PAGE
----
Western Cape wants level 4 lockdown rules changed for wine industry

The Western Cape has asked the government to ease some of the lockdown restrictions to assist the wine industry. Stock photo.
The Western Cape has asked the government to ease some of the lockdown restrictions to assist the wine industry. Stock photo.
Image: 123RF/ROSTISLAYSDLACEK

With alcohol sales prohibited under level 4 lockdown, the Western Cape has asked the government to ease some of the lockdown restrictions to assist the wine industry.

SA was moved to an adjusted level 4 on Sunday for 14 days, after a surge in Covid-19 cases.

In his address, President Cyril Ramaphosa said the sale of alcohol and all gatherings, whether indoors or outdoors, were prohibited.

Ramaphosa said the prohibition would ease the pressure placed on hospital services by alcohol-related emergency incidents.

Western Cape MEC of Agriculture Ivan Meyer said the ban was a problem for the wine industry.

“I wrote to the minister of agriculture, land reform and rural development, Thoko Didiza, to request her assistance to address specific challenges of the level 4 Covid-19 lockdown restrictions and particularly regarding its impact on the wine industry,” said Meyer. 

“The regulation prohibits the transportation of liquor, except when destined for specific purposes, such as for export or the production of hand sanitisers, industrial use and others. 

“There are, however, some other areas for which it is of the utmost importance that the transport of wine should be allowed.”

According to Meyer, these include the following:

  • transport to storage or bottling plants;
  • transport of samples to laboratories or potential buyers;
  • transport to certification bodies as per legislation;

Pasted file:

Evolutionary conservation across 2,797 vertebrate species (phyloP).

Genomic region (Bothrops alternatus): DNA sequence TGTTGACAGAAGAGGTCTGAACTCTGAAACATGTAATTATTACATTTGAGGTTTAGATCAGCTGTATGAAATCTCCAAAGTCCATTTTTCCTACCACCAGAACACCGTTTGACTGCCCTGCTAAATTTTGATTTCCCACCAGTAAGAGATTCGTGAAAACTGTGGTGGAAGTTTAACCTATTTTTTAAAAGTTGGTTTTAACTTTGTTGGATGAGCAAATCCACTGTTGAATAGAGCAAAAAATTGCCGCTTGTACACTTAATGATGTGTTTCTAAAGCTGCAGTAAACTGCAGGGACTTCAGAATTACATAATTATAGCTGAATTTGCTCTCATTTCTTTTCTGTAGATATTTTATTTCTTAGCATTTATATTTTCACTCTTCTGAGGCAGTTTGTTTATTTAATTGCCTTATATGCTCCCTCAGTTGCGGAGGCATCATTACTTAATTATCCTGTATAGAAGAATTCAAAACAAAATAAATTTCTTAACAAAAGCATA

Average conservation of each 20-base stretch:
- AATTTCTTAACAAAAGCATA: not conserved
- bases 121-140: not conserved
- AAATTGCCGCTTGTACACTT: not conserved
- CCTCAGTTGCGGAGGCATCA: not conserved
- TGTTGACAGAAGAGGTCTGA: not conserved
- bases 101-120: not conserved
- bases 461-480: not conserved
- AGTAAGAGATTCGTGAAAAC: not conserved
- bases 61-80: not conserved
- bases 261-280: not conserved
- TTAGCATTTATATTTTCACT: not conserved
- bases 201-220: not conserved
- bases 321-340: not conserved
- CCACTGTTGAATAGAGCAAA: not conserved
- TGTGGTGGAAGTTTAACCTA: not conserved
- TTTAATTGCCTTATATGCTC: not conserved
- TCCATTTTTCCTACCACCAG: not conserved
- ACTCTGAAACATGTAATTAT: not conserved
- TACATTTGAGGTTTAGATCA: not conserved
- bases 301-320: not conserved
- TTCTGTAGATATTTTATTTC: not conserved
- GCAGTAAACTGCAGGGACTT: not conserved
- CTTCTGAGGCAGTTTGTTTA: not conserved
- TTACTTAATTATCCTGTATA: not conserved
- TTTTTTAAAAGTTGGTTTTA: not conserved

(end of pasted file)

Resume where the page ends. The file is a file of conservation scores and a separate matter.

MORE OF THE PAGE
• transport of wine samples to venues where tasting for domestic and international competitions will take place;
  • transport of wine samples to training venues for students (for example, registered viticulture students at Elsenburg College or the University of Stellenbosch); and
  • international tourists, returning to their countries of origin, who have already bought wine in SA.

Meyer said he urgently requested that the regulations be amended to allow for the transport of wine samples, the transport of wine by tourists, and the transport of wine to bottling plants and storage.

He said wine should be allowed to be sold online and delivered to consumers’ residences via transport or courier services.

“Wine is the third-biggest export product of the Western Cape economy and contributes 6.5% to the province's exports. Implementing the above amendments to section 29 of the regulations published will protect the jobs of the 45,610 people who work in the primary production side of the industry and support the livelihoods of 228,053 people,” said Meyer.

Vinpro, which represents close to 2,600 SA wine grape producers, cellars and other wine-related businesses, filed an urgent interdict application to lift the ban on the sale of wine in the Western Cape.

On Tuesday, Vinpro asked the Western Cape High Court to allow for the provincial government to make its own rules on liquor sales.

“We need to make and implement decisions that balance preserving both lives and livelihoods. Decisions should be made at a provincial level, based on scientific evidence and according to the infection rate and hospital admissions across these provinces,” said Vinpro MD Rico Basson.

“Government’s failure to both adequately prepare the health facilities for possible dangerous additional waves and to administer an adequate and efficient vaccination rollout cannot hold our wine and tourism industry at ransom any longer.”

The matter is expected to be heard in court on Friday.

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